Home |  PublicationsEncyclopedia |  Crowder

The Encyclopedia of Oklahoma History and Culture

Juanita Trading Co., General Merchandise, in Crowder, circa 1897
(9210, Charles C. Rone Collection, OHS).


Located in Pittsburg County near U.S. Highway 69 and approximately fifteen miles northeast of McAlester, Crowder is located in the former Choctaw Nation, Indian Territory. In 1872 the Missouri, Kansas and Texas Railway (MK&T) built a main line through the Choctaw country, and settlements developed along the tracks. Crowder was established at the crossroads of the MK&T with a newly built Fort Smith and Western Railway line. In 1896 Dr. William Edgar Crowder, uncle of Will Rogers's wife, Betty, arrived at Canadian, Choctaw Nation. Crowder, J. D. Tignor, and Jim Finley, a surveyor, all Canadian residents, helped establish the site. Sent to Fort Smith, Arkansas, in 1901 or early 1902 to arrange for the Fort Smith and Western to come through Canadian, instead they negotiated an agreement that routed the tracks five miles south. Crowder owned 160 acres of land where the two railroads converged. He platted the property into seven hundred lots, creating a town he called Juanita, after his wife, Juanita Harlan. On March 21, 1902, the first post office at Juanita was officially authorized. Bond, a railroad siding where locally quarried stone was shipped to market, had earlier existed in the vicinity. There are indications that at one time locals referred to the small siding as Turkey Creek or Bengal.

The advent of the Fort Smith and Western, with the existing Missouri, Kansas and Texas Railway, established Juanita as an important crossroads and a shipping point for the area's cotton crops. However, a town named Juanita already existed in the Choctaw Nation, and a court ordered a name change. Residents of the new town decided to call it Crowder. By 1910 Crowder had a population of 549 and thriving businesses, including hotels and a bank. The Crowder City Advertiser and the Crowder City Guardian informed the citizens prior to 1917. The population increased to 581 in 1920 before declining to 340 in 1930.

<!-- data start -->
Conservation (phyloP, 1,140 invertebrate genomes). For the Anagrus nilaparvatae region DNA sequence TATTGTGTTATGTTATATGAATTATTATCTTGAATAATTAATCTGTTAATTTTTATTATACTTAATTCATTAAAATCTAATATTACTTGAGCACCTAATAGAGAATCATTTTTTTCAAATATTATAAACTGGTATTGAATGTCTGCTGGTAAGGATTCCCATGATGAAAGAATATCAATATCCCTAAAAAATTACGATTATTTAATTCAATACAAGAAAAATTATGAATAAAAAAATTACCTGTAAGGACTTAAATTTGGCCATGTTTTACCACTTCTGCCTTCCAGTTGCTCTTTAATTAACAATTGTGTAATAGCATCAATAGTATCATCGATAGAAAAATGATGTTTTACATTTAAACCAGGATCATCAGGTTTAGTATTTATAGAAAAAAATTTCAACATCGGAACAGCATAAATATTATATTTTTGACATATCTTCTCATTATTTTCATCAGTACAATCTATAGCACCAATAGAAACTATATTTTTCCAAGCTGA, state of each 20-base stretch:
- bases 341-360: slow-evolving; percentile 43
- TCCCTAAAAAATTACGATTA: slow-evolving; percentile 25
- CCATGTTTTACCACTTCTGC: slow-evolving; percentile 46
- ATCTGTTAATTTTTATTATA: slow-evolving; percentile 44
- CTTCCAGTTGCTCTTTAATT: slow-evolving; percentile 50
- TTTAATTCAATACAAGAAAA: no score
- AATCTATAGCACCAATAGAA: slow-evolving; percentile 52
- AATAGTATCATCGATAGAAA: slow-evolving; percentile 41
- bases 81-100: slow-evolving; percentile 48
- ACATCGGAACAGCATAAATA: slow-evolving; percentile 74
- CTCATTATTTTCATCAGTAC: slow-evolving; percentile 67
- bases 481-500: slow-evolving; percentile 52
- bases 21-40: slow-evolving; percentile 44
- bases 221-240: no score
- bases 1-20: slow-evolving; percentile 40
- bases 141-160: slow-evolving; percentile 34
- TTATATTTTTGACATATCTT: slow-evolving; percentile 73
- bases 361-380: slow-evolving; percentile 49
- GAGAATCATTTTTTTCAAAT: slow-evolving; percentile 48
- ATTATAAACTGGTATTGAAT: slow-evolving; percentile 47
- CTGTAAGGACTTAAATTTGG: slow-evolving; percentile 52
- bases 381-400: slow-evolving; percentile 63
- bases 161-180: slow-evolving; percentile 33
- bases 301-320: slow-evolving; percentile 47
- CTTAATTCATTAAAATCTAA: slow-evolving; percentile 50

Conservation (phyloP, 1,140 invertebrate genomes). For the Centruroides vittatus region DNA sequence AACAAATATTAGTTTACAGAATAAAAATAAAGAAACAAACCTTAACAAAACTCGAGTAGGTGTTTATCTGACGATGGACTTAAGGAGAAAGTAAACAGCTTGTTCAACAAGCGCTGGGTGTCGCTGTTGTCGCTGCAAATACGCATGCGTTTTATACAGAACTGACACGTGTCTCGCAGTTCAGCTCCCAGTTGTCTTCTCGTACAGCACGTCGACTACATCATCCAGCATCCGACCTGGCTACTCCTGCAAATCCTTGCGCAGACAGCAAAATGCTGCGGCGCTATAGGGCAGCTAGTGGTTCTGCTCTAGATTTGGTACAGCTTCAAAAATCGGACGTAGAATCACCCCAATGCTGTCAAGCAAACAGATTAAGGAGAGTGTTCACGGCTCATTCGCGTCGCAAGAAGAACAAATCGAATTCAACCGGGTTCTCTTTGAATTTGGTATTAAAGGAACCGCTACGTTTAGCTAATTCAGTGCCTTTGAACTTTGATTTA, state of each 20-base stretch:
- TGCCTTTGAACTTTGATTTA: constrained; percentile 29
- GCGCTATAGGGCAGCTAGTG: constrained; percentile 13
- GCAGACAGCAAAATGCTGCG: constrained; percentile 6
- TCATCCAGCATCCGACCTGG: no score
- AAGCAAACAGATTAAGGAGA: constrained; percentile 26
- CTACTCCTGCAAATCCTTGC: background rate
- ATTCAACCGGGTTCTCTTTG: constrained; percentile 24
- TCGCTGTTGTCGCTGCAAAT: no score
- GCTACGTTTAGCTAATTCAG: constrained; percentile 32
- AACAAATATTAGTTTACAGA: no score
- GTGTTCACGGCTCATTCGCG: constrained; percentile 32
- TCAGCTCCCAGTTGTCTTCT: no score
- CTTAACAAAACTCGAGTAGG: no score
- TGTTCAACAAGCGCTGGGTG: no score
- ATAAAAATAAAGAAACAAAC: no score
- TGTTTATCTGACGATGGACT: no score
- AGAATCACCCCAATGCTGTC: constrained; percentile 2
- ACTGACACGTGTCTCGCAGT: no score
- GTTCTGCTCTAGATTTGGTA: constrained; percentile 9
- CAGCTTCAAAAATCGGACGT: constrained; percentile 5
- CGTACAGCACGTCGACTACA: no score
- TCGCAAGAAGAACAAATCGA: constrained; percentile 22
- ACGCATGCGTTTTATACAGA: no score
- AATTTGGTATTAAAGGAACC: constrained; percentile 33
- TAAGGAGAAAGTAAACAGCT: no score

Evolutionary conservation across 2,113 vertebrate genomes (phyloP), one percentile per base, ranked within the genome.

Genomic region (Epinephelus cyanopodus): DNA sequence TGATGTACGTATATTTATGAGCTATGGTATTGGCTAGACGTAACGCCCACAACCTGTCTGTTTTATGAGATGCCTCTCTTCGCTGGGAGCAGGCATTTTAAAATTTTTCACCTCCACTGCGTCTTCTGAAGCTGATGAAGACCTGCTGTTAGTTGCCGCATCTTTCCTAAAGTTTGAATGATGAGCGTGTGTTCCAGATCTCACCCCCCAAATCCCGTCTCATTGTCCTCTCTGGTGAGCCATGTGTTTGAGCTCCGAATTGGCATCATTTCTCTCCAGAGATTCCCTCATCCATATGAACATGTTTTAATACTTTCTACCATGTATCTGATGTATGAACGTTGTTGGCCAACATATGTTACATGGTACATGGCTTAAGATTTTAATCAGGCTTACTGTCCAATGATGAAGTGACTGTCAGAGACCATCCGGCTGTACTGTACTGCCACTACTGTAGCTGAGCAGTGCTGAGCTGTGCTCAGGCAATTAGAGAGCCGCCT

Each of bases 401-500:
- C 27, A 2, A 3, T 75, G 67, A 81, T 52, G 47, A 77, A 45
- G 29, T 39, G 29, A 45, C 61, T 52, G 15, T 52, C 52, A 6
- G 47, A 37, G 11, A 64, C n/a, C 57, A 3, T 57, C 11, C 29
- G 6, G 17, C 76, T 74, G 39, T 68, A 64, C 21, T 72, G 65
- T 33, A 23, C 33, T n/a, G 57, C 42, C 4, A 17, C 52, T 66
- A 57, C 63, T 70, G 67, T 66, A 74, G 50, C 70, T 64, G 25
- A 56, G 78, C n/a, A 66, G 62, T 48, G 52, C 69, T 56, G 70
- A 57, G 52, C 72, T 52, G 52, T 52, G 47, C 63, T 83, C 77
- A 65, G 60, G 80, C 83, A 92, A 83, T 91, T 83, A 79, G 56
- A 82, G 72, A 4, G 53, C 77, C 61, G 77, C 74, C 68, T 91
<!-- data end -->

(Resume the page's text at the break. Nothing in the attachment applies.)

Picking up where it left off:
Prior to World War II the Fort Smith and Western ended local service. In 1949 a tornado destroyed fourteen of Crowder's businesses. By 1950 the population had declined to 267, but the town regained a few residents, to register 339 in 1970. The early 1960s reconfiguration of U.S. Highway 69, providing a four-lane road, in effect bypassed Crowder, and a place that had been an important commercial crossroads became a small town that survived into the twenty-first century. The development of nearby Lake Eufaula has brought the town tourist dollars. In 2000 the population stood at 436 and in 2010 at 430.

Wanda L. Clark


Pittsburg County, Oklahoma: People and Places (McAlester, Okla.: Pittsburg County Historical and Genealogical Society, 1997).

Browse By Topic

Urban Development




The following (as per The Chicago Manual of Style, 17th edition) is the preferred citation for articles:
Wanda L. Clark, “Crowder,” The Encyclopedia of Oklahoma History and Culture, https://www.okhistory.org/publications/enc/entry?entry=CR019.

Copyright and Terms of Use

No part of this site may be construed as in the public domain.

Copyright to all articles and other content in the online and print versions of The Encyclopedia of Oklahoma History is held by the Oklahoma Historical Society (OHS). This includes individual articles (copyright to OHS by author assignment) and corporately (as a complete body of work), including web design, graphics, searching functions, and listing/browsing methods. Copyright to all of these materials is protected under United States and International law.

Users agree not to download, copy, modify, sell, lease, rent, reprint, or otherwise distribute these materials, or to link to these materials on another web site, without authorization of the Oklahoma Historical Society. Individual users must determine if their use of the Materials falls under United States copyright law's "Fair Use" guidelines and does not infringe on the proprietary rights of the Oklahoma Historical Society as the legal copyright holder of The Encyclopedia of Oklahoma History and part or in whole.